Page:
Review: HTC Droid DNA for Verizon Wireless
The DNA runs Android 4.1 Jelly Bean with HTC Sense 4+. The system software and user interface are similar to those of the other HTC phones released this year. Verizon was sure to add some of its own design flairs.
The lock screen on the DNA offers a handful of customizable shortcuts. The defaults are phone, mail, messages, and camera, but you can adjust these. One useful lock screen feature is that you can have a camera shortcut and a passcode at the same time. You can also set notifications (email, calendar, SMS messages) to appear on the lock screen.
One cool feature? The notification light that's on the front of the phone is duplicated on the back of the phone. In other words, if you put the phone face down on a desk or table, there's a little light on the back next to the camera that blinks when you have new emails, missed calls, and new SMS messages. Very thoughtful.
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The drop-down notification shade collects notifications and you can dismiss individual notifications by swiping them sideways. Access to the full settings menu is available from the notification shade, but access to on/off toggles for the radios has been removed from the notification shade.
Apps in the app menu are laid out in a grid in stock Android fashion. The main app listings can be customized however you wish, and that ranges from alphabetical grids to custom grids to alphabetical lists, and so on.
Sense 4+ means you have plenty of customization options. There are different scenes (user profiles) that can be applied. Each of the profiles can be given a different skin. And event of the skins can be given its own wallpapers, and so on. Trust me when I say the DNA gives you lots of room for personalization.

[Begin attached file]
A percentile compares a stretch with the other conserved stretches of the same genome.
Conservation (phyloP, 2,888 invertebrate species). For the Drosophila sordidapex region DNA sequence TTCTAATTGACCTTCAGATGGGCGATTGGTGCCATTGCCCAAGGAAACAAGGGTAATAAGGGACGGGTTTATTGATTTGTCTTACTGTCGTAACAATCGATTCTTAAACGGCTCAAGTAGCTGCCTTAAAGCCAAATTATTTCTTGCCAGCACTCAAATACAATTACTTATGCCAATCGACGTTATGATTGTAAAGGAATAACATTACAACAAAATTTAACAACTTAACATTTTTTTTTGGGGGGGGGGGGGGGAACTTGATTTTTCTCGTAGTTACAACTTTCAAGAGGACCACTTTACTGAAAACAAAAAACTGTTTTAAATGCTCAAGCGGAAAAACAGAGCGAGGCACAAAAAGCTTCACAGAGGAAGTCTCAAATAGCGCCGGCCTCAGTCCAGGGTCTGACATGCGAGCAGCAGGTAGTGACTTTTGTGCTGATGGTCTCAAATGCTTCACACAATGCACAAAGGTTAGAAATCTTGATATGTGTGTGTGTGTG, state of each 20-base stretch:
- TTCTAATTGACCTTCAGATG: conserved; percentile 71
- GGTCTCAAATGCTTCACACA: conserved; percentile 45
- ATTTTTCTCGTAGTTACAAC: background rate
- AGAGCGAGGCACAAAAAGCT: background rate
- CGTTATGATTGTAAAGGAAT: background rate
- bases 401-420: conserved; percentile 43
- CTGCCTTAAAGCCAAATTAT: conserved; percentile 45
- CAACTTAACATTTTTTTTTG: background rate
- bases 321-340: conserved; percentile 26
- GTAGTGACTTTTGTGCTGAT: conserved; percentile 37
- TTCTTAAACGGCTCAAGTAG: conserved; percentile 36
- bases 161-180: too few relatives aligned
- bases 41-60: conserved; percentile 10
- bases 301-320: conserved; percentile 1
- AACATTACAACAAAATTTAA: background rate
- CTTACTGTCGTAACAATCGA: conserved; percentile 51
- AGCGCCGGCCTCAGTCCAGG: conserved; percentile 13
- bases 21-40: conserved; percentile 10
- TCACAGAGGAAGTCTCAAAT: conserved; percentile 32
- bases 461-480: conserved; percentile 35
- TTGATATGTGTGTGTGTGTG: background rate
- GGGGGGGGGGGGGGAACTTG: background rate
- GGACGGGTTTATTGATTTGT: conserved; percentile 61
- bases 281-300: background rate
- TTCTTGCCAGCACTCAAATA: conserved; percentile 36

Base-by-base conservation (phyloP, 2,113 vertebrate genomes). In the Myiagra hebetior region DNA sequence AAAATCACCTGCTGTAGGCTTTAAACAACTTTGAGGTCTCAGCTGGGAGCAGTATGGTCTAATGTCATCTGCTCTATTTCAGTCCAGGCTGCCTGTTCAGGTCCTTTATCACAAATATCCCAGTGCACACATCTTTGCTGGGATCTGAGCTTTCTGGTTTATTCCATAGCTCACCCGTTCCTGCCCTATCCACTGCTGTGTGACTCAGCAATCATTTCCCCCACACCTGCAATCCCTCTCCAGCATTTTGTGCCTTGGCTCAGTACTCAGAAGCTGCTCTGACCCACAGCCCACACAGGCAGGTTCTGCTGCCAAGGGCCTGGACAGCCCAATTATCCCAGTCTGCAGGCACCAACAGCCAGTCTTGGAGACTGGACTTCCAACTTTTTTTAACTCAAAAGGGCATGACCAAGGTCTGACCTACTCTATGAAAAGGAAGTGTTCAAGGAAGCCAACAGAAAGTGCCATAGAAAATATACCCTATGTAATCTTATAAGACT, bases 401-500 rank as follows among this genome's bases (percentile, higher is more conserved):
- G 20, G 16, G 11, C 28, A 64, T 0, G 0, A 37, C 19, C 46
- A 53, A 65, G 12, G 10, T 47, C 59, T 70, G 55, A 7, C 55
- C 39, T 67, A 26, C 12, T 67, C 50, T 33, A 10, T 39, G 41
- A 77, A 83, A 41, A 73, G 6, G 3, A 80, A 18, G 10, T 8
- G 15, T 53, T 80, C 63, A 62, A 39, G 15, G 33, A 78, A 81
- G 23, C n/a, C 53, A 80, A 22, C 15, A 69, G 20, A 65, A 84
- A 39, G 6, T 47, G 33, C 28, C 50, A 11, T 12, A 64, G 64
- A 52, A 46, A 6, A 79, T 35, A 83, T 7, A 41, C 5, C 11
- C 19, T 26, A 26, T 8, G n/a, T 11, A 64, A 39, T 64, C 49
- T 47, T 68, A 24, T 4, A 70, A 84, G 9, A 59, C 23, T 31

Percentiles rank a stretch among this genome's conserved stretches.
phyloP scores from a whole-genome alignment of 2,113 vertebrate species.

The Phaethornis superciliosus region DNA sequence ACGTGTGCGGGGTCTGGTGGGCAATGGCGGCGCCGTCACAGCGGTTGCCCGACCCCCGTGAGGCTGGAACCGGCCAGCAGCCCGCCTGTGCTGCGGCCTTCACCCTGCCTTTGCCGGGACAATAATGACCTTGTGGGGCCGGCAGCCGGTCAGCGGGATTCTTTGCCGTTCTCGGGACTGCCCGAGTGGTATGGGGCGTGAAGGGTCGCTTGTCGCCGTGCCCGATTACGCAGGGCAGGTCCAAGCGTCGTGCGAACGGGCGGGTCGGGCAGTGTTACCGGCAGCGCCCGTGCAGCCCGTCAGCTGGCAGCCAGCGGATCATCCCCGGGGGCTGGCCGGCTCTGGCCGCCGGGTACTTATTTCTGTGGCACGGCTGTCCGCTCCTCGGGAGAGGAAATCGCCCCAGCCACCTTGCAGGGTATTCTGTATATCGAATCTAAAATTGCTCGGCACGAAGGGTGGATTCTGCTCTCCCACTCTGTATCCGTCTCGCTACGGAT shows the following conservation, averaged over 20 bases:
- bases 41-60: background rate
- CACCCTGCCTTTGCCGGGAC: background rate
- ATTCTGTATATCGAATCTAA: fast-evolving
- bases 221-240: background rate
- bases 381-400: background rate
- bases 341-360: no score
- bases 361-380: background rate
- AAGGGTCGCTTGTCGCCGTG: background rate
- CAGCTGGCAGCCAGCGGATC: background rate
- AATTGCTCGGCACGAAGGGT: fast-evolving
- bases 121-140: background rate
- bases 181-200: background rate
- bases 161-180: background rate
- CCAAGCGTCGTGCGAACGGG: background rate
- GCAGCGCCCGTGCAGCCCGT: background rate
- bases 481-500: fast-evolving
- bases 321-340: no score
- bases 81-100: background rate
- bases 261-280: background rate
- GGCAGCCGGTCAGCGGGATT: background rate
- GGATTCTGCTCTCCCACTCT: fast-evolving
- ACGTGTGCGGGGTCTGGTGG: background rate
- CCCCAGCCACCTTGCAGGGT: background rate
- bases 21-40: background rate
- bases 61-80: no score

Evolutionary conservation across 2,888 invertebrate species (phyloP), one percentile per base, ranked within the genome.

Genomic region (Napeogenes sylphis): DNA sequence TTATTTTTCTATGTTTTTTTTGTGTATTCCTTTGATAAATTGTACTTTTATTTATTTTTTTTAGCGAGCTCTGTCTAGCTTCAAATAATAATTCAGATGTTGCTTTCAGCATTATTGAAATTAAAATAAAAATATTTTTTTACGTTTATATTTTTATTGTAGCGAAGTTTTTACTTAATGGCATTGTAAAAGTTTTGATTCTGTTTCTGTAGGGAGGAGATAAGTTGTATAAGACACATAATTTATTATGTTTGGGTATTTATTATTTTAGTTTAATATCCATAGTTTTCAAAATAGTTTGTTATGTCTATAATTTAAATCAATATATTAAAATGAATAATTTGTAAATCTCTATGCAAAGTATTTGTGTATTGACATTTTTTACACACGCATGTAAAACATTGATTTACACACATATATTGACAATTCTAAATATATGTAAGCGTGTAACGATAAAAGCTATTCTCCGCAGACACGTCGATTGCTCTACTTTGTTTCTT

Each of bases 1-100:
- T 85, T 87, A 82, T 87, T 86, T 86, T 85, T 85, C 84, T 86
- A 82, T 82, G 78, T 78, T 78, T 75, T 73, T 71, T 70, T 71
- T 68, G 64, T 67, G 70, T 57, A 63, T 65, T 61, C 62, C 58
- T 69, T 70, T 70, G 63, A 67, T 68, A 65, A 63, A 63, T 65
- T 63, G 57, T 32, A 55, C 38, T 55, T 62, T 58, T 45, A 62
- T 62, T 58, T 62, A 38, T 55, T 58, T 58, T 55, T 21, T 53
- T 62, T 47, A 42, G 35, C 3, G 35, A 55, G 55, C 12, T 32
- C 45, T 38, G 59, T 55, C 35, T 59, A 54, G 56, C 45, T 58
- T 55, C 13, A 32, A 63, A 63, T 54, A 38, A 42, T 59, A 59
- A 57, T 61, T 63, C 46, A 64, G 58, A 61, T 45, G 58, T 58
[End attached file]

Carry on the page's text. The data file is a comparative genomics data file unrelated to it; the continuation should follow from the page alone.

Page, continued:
As for performance, the DNA has a quad-core Qualcomm Snapdragon S4 Pro processor on board. Each core runs at 1.5GHz. To call the DNA a fast phone is an understatement. Nothing I threw at it slowed it down. It's quick at everything.
HTC uses the same old calling and contact skins it has used forever with its Sense phones. I'm actually disappointed that HTC hasn't done much to update these functions.
The phone app itself offers the basics, including speakerphone, Bluetooth, and access to other apps such as the contact list.
Perhaps the best part of HTC's customizations to the phone software are the gesture-based actions. For example, if the phone rings, you can turn it over to silence the ringer. Or, if you pick it up, the ringer won't silence completely, but will drop significantly in volume. You can also set the DNA to recognize when it is in your pocket (it senses darkness) so that it will automatically vibrate as well as ring. Lastly, the DNA can automatically switch to the speakerphone when flipped over during a call.
As for contacts and calling widgets, they are plentiful. You can set direct dial shortcuts to the home screen, and there are three different styles of widgets for your favorite set of contacts.
The DNA doesn't differ much from other Android phones in the messaging department. The individual messaging tools include Gmail, email, SMS, Google Talk, Google+ and Google+ Messenger. Google Voice is conspicuously absent. These are all fine applications that continue to be useful for composing all sorts of messages. There aren't any other IM apps, so Google Talk is your only option out of the box.
In terms of social networking, the DNA offers integration with Twitter and Facebook within the OS. Sign into your social networking account and you can do things such as share photos, or messages from inside other applications more easily. The separate Facebook app is preloaded on the DNA, but the official Twitter app must be downloaded from the Google Play Store.
If the "phablet" category of super-phones blurs the line between phone and tablet, HTC is now blurring the lines even more with the Droid DNA for Verizon. With a 5-inch screen, the Droid DNA is notably larger than high-end phones with 4.7-inch screens.
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